X-Windows, InterViews, and molecular biology software
dow at presto.ig.com
Fri Feb 15 18:02:47 EST 1991
In article <1991Feb15.202358.1984 at cs.umn.edu>, brsmith at cs.umn.edu (Brian
R. Smith) writes:
> In <Feb.18.104.22.168.1991.4935 at presto.ig.com> dow at presto.ig.com
(Christopher Dow) writes:
> > On the issue of C++:
> > Currently, in most available implimentations, C++ is a
> >translated language.
> Get g++ and gdb. G++ is a native C++ compiler (NOT a translator), and
> gdb has c++ debugging support built in (recent versions, anyway). See
> their manuals for complete details.
Unless, of course, you wish to _eat_ by selling what you write
(my .sig ins wholly unambiguous). The Free Software Foundation makes
it clear that they do not want, and can leagally prevent you from,
using their software for commercial software
> >[...] Also, C code generated by C++ translators is not known for its
> >speed. Searching a 30 MegaBase chromosome is not something you want
> >to do with a program that was written in C++.
> Depends on the program, methinks. You can, after all, write straight
> C code and compile it with a C++ compiler if you like. I'm of the
> opinion that well-written C++ should be *faster* than comparable C
> code - because the function disambiguation and subclassing takes place
> at compile time. I don't have any numbers to back me up, though.
I wont argue this point with someone whose .sig leads me to
believe he is a professor of computer science ;-).
> > On the issue of X:
> >X is a very large system (the Sever is about 2 MegaBytes on a Sun
> >workstation), so the number of platforms it can be ported to is small
> >(i.e., no 8080's and it won't work well with 8088's).
> Hmmm. My server (Xsun) is only at 1.3meg right now. That's smaller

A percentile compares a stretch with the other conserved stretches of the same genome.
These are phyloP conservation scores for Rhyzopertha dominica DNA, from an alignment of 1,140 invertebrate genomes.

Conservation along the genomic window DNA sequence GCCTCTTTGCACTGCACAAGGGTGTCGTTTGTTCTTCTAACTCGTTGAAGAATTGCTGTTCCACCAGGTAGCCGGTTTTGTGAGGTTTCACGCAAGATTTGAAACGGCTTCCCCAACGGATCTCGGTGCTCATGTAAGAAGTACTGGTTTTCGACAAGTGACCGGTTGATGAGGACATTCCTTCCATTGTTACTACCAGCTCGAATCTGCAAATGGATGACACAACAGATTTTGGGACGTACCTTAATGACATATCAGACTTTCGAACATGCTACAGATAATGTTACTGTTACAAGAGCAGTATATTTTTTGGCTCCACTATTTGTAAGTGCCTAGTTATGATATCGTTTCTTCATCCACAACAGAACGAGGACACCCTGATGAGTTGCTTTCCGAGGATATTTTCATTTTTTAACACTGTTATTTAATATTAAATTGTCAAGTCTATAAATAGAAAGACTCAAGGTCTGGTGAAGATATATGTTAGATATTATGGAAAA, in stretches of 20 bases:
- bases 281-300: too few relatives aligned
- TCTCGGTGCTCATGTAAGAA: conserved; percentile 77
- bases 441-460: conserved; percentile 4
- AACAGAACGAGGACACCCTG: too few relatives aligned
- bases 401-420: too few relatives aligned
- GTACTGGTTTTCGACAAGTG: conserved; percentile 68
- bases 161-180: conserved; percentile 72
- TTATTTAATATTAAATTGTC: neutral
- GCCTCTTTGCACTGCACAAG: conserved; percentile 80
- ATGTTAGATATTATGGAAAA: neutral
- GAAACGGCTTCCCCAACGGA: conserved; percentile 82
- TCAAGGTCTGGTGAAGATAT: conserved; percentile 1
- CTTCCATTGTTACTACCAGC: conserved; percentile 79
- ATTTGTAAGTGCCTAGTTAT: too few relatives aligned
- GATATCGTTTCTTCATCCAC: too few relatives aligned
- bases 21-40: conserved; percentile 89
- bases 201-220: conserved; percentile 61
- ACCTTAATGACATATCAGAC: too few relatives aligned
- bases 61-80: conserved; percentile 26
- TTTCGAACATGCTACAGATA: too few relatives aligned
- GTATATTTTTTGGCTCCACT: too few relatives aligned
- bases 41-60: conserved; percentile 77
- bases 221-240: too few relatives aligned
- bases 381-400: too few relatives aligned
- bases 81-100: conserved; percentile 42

> than my editor! (GNU emacs, of course - ok, it's a little bloated)
> Still, that's not *large* for a Unix system. No, it's not going to
> run on an ancient PC, but most Unix workstations being produced now
> can deal with it (and many have it pre-installed, in some form).
Some in this thread have mentioned specific platforms which
will not support X server software. However, I do stand corrected,
as my X11R4 server is 704K (What did you do to make it so big?).
> > On the specific case of InterViews:
> > InterViews is a nice academic environment. By academic, I
> >mean unsupported. If something goes wrong either you have to fix it,
> >or wait until the author does (this is from experience).
> The same is true of the free distribution of X available from MIT.
> BUT, when you have source code (and when the software is that well
> written and tested), support isn't as much of an issue. Also, if I
> remember correctly, the X Consortium is adopting InterViews as the
> default X-C++ interface. I'm unsure of the exact details, but such a
> move would place InterViews right alongside X as a standard.
However, it is much cheaper to purchase commercially developed
software than to hire a programmer to support it. We are talking about
biologists, and I don't think too many biology-related curicula require
the coursework or experience needed to support such systems.
> >I hope that the two main groups working to standardize Unix and
> >Unix-like operating systems (Unix International and the Open Software
> >Foundation) will take the needs of users to be able to maintain the
> >system into account, and I know that NeXT already has.
> Funny, that: NeXT doesn't even allow you to use X as the default
> windowing system. You have to run it (at best) in a window under
> NeXTStep. I don't consider that very helpful.
Never said it did. I'm just saying that I believe they have
a better approach to running a unix-like system than others, and I
wish that UI and OSF would make creating this type of system a
> brsmith at cs.umn.edu <This space intentionally left
Chris Dow IntelliGenetics
Software Engineer 700 East El Camino Real
icbmnet: 37 22' 39" N, 122 3' 32" W Mountain View, Ca. 94040
dow at presto.ig.com (415) 962-7320
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